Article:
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What are Some Potions from the Harry Potter Novels?

Mary McMahon
Updated May 23, 2024
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The Harry Potter books written by J.K. Rowling feature a large assortment of magical potions designed to do things like re-grow bones, force people to tell the truth, change a person's physical shape, or make someone fall in love. Some potions are only briefly mentioned, while others play a crucial role in the plot of the books, such as Polyjuice Potion, which is used by Harry, Ron, and Hermione in the their second year and again by Bartemius Crouch, Jr. in their fourth year. Harry himself struggles with Potions Class until sixth year, when Severus Snape is no longer the teacher.

Polyjuice Potion figures very prominently in the Harry Potter books. Polyjuice Potion allows the drinker to change into someone else physically for a period of one hour. Harry, Ron, and Hermione use it to spy on the Slytherin students, Barty Crouch uses it to impersonate Professor Moody, and Draco Malfoy uses it again in sixth year to conceal his henchmen while they keep watch for him. Polyjuice Potion is a difficult thing to make, requiring a long period of time and a hefty list of ingredients.

Another potion which is frequently featured is Veritaserum, a potion which forces the drinker to tell the truth when questioned. It is used by wizards during interrogations to ensure that they get truthful answers from the subject, and according to Snape, it is also very potent: a few drops go a long way. It is also among the more difficult potions to make, and requires the steady hand of a master. Other truth serums can be made, but may permanently damage the witch or wizard who is forced to drink them, so their use is frowned upon.

In Harry's second year, Mandrake Restorative Draft plays a prominent role. This potion can be used to restore people who have been Petrified, and also takes a long time to brew, thanks to the long growing time required for Mandrakes. Many other potions are designed for healing, such as Skelegro, which is designed to re-grow missing or broken bones. Healers apparently specialize in potions, among many other subjects, due to the large amounts of potions used on the job.

Love potions also are discussed in Harry Potter, especially in his sixth year, when characters begin taking a serious romantic interest in each other. In addition to ordinary love potions which range in potency, Harry is also introduced to Amortentia, the most powerful love potion known to man. The scent of Amortentia reflects the scent of someone's object of desire, and different witches and wizards describe it differently as a result.

Professor Snape is well established as a master of potions: in addition to difficult potions like Veritaserum, Snape is apparently very talented at crafting Wolfsbane potion. Wolfsbane potion treats werewolves, allowing them to turn into harmless wolves during the full moon, rather than full werewolves that could cause serious damage. Professor Lupin, a werewolf, takes advantage of the skill of Snape's to come teach at Hogwarts.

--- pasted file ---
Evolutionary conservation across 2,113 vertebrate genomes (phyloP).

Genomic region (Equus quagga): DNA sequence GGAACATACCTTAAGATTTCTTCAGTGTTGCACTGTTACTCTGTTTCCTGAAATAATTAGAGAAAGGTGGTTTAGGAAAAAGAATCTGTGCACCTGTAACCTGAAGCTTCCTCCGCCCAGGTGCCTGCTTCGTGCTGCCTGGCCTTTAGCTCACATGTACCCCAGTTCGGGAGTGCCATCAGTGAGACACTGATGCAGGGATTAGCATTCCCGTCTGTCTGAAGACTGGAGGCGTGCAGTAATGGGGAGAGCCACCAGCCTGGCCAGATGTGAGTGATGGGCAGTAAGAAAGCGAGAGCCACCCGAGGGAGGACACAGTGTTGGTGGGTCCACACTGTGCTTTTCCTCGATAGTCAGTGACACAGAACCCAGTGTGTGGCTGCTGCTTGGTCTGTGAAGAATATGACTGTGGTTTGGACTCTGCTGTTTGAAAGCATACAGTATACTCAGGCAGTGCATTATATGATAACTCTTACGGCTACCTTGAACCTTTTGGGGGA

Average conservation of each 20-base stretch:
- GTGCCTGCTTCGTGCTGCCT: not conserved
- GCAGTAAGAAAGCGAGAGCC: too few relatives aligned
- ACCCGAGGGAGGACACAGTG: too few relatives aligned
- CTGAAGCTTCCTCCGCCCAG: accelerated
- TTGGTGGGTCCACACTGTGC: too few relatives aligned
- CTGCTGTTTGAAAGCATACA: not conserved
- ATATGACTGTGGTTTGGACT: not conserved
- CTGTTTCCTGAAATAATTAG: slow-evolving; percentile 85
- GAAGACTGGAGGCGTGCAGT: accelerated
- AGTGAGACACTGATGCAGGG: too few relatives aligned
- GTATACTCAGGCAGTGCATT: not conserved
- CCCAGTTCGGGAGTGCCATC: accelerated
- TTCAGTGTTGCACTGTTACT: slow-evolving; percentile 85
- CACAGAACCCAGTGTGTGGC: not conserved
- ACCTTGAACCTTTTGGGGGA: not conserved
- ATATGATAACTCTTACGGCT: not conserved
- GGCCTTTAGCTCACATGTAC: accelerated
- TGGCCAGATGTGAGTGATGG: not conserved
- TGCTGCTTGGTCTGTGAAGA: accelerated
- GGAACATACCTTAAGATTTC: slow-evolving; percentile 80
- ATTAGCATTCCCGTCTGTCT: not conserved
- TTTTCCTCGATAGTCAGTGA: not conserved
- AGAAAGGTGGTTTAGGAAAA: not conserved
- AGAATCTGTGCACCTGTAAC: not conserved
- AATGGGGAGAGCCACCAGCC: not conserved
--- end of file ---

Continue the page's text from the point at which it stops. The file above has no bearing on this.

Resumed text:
Perhaps one of the most intriguing potions in Harry Potter is Felix Felicitus, the lucky potion. This potion is described as a “pool of living gold,” which constantly shifts and leaps in the cauldron it is brewed in. A small amount of the potion will render the drinker totally lucky for a set period of time: every task undertaken will be successful, and the day will be more or less perfect. The potion is forbidden to people when they are participating in sports and examinations, because it would of course cause them to perform perfectly and answer every question correctly, thus constituting a form of cheating.

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Mary McMahon
By Mary McMahon

Ever since she began contributing to the site several years ago, Mary has embraced the exciting challenge of being a Language & Humanities researcher and writer. Mary has a liberal arts degree from Goddard College and spends her free time reading, cooking, and exploring the great outdoors.

Discussion Comments
By ehernandez — On Sep 01, 2009

I've heard of there being a truth serum, but I don't know if it actually exist. I've heard of the CIA and FBI using it. My favorite potion in Harry Potter is Skelegro, which helps to heal or grow broken bones. This is all fantasy, but will it be possible to one day take a potion that will do such things as in the Harry Potter movies? Would be interesting.

Mary McMahon
Mary McMahon

Ever since she began contributing to the site several years ago, Mary has embraced the exciting challenge of being a...

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